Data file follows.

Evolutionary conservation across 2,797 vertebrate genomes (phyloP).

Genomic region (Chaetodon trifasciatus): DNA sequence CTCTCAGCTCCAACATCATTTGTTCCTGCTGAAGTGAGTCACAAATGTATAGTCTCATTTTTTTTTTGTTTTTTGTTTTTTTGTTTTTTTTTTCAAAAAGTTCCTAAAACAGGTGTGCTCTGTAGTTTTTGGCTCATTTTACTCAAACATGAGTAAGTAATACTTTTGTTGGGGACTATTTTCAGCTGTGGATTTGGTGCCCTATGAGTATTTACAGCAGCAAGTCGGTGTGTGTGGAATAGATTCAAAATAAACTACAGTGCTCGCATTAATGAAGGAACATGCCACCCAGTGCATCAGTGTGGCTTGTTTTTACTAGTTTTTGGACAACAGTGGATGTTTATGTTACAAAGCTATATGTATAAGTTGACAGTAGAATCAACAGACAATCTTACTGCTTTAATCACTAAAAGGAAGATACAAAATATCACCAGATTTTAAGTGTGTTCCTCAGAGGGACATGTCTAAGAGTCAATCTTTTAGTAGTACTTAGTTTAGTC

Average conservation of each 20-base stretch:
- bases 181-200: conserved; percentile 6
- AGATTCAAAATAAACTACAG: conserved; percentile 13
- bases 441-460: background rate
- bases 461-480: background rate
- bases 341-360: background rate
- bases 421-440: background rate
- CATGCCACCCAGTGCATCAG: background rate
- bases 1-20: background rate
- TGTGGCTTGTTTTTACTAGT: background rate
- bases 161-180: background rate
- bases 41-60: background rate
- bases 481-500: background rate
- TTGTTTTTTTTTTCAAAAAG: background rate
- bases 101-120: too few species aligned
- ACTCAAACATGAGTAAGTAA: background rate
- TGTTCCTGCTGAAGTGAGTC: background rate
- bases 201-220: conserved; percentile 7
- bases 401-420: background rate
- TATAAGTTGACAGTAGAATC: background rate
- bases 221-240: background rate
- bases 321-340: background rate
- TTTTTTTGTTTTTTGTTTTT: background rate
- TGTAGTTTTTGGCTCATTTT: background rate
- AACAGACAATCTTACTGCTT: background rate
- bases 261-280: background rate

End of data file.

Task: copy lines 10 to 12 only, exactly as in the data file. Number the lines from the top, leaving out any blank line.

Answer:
- CATGCCACCCAGTGCATCAG: background rate
- bases 1-20: background rate
- TGTGGCTTGTTTTTACTAGT: background rate